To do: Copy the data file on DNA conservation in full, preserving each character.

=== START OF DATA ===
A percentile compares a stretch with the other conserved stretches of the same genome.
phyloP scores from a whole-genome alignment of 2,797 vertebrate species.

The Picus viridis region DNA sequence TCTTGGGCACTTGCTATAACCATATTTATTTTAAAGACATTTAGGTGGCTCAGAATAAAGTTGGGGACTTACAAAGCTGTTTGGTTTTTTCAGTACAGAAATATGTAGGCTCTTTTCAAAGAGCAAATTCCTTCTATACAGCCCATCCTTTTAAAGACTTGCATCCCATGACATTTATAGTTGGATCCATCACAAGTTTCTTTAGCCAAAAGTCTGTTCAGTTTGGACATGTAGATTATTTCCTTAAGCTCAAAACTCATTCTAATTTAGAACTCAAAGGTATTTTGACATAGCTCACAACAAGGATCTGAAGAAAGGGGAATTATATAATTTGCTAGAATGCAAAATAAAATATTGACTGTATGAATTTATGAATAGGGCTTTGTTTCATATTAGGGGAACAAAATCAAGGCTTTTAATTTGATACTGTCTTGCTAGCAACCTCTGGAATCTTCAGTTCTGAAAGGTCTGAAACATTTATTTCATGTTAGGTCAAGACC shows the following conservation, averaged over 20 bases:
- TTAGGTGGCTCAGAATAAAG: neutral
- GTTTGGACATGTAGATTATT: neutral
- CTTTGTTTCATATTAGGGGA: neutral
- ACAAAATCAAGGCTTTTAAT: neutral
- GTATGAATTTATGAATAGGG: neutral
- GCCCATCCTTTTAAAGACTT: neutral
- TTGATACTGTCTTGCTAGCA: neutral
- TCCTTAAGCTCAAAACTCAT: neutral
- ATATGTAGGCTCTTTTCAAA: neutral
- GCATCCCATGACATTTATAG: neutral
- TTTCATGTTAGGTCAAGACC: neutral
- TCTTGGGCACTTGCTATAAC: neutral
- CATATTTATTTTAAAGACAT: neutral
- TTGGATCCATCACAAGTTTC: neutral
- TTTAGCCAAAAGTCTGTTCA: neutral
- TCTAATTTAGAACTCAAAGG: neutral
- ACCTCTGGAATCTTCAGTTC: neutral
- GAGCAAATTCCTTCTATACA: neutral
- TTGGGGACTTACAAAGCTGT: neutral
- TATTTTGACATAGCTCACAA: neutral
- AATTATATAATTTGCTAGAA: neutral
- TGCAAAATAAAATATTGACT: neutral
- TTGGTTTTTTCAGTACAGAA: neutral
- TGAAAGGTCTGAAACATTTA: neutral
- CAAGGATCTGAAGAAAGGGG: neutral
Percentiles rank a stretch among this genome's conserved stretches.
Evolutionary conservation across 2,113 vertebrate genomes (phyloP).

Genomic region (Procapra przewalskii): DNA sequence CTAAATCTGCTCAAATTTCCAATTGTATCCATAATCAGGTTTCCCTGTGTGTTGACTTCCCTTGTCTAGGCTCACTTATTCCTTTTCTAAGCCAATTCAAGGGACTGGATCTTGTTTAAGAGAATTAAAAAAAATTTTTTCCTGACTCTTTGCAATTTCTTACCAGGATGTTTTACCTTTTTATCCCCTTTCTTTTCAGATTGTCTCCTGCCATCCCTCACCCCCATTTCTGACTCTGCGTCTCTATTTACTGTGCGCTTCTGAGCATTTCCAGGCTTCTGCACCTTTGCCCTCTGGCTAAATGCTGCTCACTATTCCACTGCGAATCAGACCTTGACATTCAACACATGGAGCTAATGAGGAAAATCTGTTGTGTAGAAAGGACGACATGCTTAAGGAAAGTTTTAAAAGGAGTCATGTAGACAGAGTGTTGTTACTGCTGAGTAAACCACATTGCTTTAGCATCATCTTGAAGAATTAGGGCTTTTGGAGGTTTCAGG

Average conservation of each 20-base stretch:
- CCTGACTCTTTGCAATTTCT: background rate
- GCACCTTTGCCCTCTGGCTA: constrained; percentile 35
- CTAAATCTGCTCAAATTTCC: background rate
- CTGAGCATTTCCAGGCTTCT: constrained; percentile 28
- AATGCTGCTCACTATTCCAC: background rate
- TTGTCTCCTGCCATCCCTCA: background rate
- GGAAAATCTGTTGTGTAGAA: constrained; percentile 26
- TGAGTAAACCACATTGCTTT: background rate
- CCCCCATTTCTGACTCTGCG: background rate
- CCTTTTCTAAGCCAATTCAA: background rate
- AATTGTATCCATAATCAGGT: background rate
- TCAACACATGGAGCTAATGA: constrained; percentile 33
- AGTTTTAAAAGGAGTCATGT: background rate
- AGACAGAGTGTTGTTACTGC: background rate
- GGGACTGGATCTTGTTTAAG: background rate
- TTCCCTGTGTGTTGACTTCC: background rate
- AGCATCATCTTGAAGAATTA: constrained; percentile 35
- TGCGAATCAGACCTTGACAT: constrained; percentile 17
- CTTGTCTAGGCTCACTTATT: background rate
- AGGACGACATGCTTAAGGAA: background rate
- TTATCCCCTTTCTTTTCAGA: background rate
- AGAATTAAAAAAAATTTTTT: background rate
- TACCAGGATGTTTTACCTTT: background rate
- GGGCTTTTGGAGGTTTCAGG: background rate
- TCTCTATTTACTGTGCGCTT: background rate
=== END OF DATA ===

A percentile compares a stretch with the other conserved stretches of the same genome.
phyloP scores from a whole-genome alignment of 2,797 vertebrate species.

The Picus viridis region DNA sequence TCTTGGGCACTTGCTATAACCATATTTATTTTAAAGACATTTAGGTGGCTCAGAATAAAGTTGGGGACTTACAAAGCTGTTTGGTTTTTTCAGTACAGAAATATGTAGGCTCTTTTCAAAGAGCAAATTCCTTCTATACAGCCCATCCTTTTAAAGACTTGCATCCCATGACATTTATAGTTGGATCCATCACAAGTTTCTTTAGCCAAAAGTCTGTTCAGTTTGGACATGTAGATTATTTCCTTAAGCTCAAAACTCATTCTAATTTAGAACTCAAAGGTATTTTGACATAGCTCACAACAAGGATCTGAAGAAAGGGGAATTATATAATTTGCTAGAATGCAAAATAAAATATTGACTGTATGAATTTATGAATAGGGCTTTGTTTCATATTAGGGGAACAAAATCAAGGCTTTTAATTTGATACTGTCTTGCTAGCAACCTCTGGAATCTTCAGTTCTGAAAGGTCTGAAACATTTATTTCATGTTAGGTCAAGACC shows the following conservation, averaged over 20 bases:
- TTAGGTGGCTCAGAATAAAG: neutral
- GTTTGGACATGTAGATTATT: neutral
- CTTTGTTTCATATTAGGGGA: neutral
- ACAAAATCAAGGCTTTTAAT: neutral
- GTATGAATTTATGAATAGGG: neutral
- GCCCATCCTTTTAAAGACTT: neutral
- TTGATACTGTCTTGCTAGCA: neutral
- TCCTTAAGCTCAAAACTCAT: neutral
- ATATGTAGGCTCTTTTCAAA: neutral
- GCATCCCATGACATTTATAG: neutral
- TTTCATGTTAGGTCAAGACC: neutral
- TCTTGGGCACTTGCTATAAC: neutral
- CATATTTATTTTAAAGACAT: neutral
- TTGGATCCATCACAAGTTTC: neutral
- TTTAGCCAAAAGTCTGTTCA: neutral
- TCTAATTTAGAACTCAAAGG: neutral
- ACCTCTGGAATCTTCAGTTC: neutral
- GAGCAAATTCCTTCTATACA: neutral
- TTGGGGACTTACAAAGCTGT: neutral
- TATTTTGACATAGCTCACAA: neutral
- AATTATATAATTTGCTAGAA: neutral
- TGCAAAATAAAATATTGACT: neutral
- TTGGTTTTTTCAGTACAGAA: neutral
- TGAAAGGTCTGAAACATTTA: neutral
- CAAGGATCTGAAGAAAGGGG: neutral
Percentiles rank a stretch among this genome's conserved stretches.
Evolutionary conservation across 2,113 vertebrate genomes (phyloP).

Genomic region (Procapra przewalskii): DNA sequence CTAAATCTGCTCAAATTTCCAATTGTATCCATAATCAGGTTTCCCTGTGTGTTGACTTCCCTTGTCTAGGCTCACTTATTCCTTTTCTAAGCCAATTCAAGGGACTGGATCTTGTTTAAGAGAATTAAAAAAAATTTTTTCCTGACTCTTTGCAATTTCTTACCAGGATGTTTTACCTTTTTATCCCCTTTCTTTTCAGATTGTCTCCTGCCATCCCTCACCCCCATTTCTGACTCTGCGTCTCTATTTACTGTGCGCTTCTGAGCATTTCCAGGCTTCTGCACCTTTGCCCTCTGGCTAAATGCTGCTCACTATTCCACTGCGAATCAGACCTTGACATTCAACACATGGAGCTAATGAGGAAAATCTGTTGTGTAGAAAGGACGACATGCTTAAGGAAAGTTTTAAAAGGAGTCATGTAGACAGAGTGTTGTTACTGCTGAGTAAACCACATTGCTTTAGCATCATCTTGAAGAATTAGGGCTTTTGGAGGTTTCAGG

Average conservation of each 20-base stretch:
- CCTGACTCTTTGCAATTTCT: background rate
- GCACCTTTGCCCTCTGGCTA: constrained; percentile 35
- CTAAATCTGCTCAAATTTCC: background rate
- CTGAGCATTTCCAGGCTTCT: constrained; percentile 28
- AATGCTGCTCACTATTCCAC: background rate
- TTGTCTCCTGCCATCCCTCA: background rate
- GGAAAATCTGTTGTGTAGAA: constrained; percentile 26
- TGAGTAAACCACATTGCTTT: background rate
- CCCCCATTTCTGACTCTGCG: background rate
- CCTTTTCTAAGCCAATTCAA: background rate
- AATTGTATCCATAATCAGGT: background rate
- TCAACACATGGAGCTAATGA: constrained; percentile 33
- AGTTTTAAAAGGAGTCATGT: background rate
- AGACAGAGTGTTGTTACTGC: background rate
- GGGACTGGATCTTGTTTAAG: background rate
- TTCCCTGTGTGTTGACTTCC: background rate
- AGCATCATCTTGAAGAATTA: constrained; percentile 35
- TGCGAATCAGACCTTGACAT: constrained; percentile 17
- CTTGTCTAGGCTCACTTATT: background rate
- AGGACGACATGCTTAAGGAA: background rate
- TTATCCCCTTTCTTTTCAGA: background rate
- AGAATTAAAAAAAATTTTTT: background rate
- TACCAGGATGTTTTACCTTT: background rate
- GGGCTTTTGGAGGTTTCAGG: background rate
- TCTCTATTTACTGTGCGCTT: background rate